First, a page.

Lake Baoutou: Where the World’s Tech Wastes Go

Posted on May 18 2015 - 1:59am
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    MongoliaA lake made of the world’s tech lust was discovered in a small town in Inner Mongolia. Tim Maughan discovered the toxic lake made out of dark slush and the human thirst for consumer gadgets, smartphones and green tech.

    The man-made barely-liquid lake is at the edge of Baotou, Inner Mongolia’s largest industrial city. Maughan discovered the lake mid-way his three-week-long journey up the global supply chain with his team of architects and designers.

    Baoutou may sound like a foreign territory, but the products this little city churns out runs the world. It is the world’s largest supplier of rare earth minerals. Without these, nobody would have flatscreen TVs and smart phones. Without Baoutou, there would be no wind turbines and cars.

    Baoutou Then and Now

    Many decades back, Baoutou was a quiet town with a mere population of 90,000. When mining began gaining earnest, its head count gradually increased to nearly three million. The influx of people was due to the discovery of minerals. With more minerals, there were more jobs to get done.

    The rare minerals meant more than just employment opportunities. It also meant Baoutou was halfway into a brave new world of global capitalistic ventures while still halfway stuck with the last trickles of Communism that still line its Soviet era boulevards.

    According to Maughan, Baoutou smelled of sulphur, and other than their voices, all he heard was the roar of giant pipe lines during their visit. Underneath all the horror, Baoutou still stands as a frontier town in the face of the 21st century gold rush and technological burn-out.

    An Empty and Alien Town

    Baoutou was not always a city for mining. However, with the boom of its rare minerals industry, it had to change its structure. The streets got wider, the grounds were adjusted to accommodate massive pipes, and the residents of the city had to adapt to the giant refinery complexes that littered the town.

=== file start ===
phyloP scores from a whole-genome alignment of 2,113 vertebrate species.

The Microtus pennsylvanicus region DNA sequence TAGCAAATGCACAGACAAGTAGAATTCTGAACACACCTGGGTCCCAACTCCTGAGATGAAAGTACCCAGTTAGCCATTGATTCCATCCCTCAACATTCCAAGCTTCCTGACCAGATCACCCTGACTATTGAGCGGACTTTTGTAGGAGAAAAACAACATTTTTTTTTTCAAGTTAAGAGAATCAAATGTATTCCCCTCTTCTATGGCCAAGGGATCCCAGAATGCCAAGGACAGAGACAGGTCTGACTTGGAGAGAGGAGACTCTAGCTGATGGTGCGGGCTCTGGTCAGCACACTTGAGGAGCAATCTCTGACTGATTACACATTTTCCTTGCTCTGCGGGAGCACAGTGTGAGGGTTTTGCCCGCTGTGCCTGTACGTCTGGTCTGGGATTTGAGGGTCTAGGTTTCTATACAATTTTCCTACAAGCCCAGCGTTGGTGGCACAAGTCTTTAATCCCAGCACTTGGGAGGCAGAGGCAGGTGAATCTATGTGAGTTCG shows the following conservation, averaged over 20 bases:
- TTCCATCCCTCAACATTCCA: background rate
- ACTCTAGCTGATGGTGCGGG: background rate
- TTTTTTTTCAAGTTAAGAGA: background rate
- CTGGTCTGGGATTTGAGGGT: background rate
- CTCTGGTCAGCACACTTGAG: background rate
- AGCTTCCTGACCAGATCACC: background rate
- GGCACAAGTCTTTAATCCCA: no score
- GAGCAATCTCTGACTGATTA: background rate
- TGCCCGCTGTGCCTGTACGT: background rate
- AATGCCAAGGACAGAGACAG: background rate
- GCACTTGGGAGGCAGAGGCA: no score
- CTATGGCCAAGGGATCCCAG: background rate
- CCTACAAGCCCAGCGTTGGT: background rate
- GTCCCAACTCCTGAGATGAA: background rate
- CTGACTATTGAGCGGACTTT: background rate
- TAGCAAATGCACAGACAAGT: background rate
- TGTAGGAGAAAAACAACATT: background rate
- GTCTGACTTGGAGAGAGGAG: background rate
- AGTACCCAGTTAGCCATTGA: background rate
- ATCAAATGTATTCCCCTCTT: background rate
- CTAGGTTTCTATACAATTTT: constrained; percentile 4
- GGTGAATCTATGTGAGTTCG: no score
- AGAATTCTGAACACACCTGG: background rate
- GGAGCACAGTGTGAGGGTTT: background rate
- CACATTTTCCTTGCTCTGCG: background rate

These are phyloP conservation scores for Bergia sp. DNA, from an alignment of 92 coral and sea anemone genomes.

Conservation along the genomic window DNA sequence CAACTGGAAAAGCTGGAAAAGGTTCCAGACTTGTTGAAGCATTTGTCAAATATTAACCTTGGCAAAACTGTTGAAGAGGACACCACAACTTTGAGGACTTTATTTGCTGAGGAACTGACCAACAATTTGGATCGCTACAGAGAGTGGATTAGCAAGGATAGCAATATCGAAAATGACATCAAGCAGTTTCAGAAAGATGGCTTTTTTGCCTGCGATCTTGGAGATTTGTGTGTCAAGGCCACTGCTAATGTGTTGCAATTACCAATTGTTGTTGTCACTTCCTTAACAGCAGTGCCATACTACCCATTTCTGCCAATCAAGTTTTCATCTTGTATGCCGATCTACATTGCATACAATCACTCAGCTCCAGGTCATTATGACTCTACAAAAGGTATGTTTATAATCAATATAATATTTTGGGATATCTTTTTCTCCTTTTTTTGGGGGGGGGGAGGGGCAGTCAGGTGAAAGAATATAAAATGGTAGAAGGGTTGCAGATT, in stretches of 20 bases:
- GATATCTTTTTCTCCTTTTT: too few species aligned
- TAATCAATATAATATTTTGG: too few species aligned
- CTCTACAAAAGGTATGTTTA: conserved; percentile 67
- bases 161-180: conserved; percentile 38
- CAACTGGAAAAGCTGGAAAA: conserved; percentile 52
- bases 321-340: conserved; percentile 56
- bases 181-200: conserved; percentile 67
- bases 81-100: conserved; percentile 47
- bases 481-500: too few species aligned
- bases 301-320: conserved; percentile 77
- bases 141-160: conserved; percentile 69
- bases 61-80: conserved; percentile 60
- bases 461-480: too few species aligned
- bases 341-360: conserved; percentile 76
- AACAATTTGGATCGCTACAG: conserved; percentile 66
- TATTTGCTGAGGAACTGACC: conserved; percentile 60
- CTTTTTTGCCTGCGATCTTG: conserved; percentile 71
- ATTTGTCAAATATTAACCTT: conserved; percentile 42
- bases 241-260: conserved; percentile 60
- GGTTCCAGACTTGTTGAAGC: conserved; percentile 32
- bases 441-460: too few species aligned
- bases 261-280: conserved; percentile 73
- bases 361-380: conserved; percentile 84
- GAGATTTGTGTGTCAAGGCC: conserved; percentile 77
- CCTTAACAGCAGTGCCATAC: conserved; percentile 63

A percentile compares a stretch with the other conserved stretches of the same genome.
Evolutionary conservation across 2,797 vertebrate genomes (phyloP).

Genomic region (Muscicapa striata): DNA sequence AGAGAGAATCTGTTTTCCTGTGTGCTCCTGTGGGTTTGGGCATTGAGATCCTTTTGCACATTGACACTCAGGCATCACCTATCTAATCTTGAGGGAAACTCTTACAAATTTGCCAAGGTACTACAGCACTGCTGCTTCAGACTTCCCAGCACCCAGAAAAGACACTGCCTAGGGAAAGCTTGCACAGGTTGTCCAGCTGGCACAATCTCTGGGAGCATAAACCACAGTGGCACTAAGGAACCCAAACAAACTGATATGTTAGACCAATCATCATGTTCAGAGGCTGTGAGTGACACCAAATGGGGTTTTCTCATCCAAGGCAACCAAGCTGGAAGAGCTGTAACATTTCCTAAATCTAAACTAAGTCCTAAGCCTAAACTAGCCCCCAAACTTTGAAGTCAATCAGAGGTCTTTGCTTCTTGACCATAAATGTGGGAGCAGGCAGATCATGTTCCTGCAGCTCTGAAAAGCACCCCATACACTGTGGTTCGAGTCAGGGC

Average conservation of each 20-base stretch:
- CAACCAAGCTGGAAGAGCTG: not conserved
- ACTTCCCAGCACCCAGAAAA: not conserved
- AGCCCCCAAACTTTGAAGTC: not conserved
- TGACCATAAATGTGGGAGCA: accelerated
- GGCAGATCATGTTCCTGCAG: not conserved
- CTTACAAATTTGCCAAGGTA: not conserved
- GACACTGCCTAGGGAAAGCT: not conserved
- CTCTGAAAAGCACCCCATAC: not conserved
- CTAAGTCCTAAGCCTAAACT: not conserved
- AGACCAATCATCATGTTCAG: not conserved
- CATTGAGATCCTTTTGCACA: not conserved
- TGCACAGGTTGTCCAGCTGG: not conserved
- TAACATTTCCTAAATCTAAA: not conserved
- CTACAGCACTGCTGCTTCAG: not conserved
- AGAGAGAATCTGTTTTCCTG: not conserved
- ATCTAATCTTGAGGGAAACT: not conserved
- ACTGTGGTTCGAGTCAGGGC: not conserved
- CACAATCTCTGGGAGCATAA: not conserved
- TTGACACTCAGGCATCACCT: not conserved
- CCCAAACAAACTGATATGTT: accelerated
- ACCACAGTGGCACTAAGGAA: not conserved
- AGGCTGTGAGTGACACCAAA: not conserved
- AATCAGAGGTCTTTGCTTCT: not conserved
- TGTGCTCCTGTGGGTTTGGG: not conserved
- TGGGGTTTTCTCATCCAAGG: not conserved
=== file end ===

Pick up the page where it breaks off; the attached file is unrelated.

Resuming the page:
Maughan and his team during their trip to Baoutou found something as strange as the sight of the black slush lake. There were no people around. There was no activity and apart from their voices and movements, the plant remained silent and unmoving.

    Upon inspection and speculation, they decided it could be the local industry is artificially controlling market scarcity of rare earth minerals. These remain absurdly expensive today as the products it helps with also remain the opposite of cheap.

    The Sad Consequence of Technology

    The lake reminded Maughan of a dystopian set, fictional at best, but horrifying in size and the meaning it conveys. Apparently, the artificial lake was previously a farmland. They dammed the river in, it flooded and it now serves as Baoutou’s dumping ground for waste products.

    This is where all the waste goes. The byproducts of consumer electronics, green technologies and electric cars all settle in this hidden strip of land called Baoutou. While the West gets smugly excited about a new green tech, more dark and toxic slush is dumped in this sad black lake.

    Their team thought of an unusual plan. They plan to make a series of ceramic vessels proportioned with the amount of toxic waste a particular tech gadget produces. They want to raise awareness on the impact of consumer goods to the environment, even if it is unseen and a thousand miles away.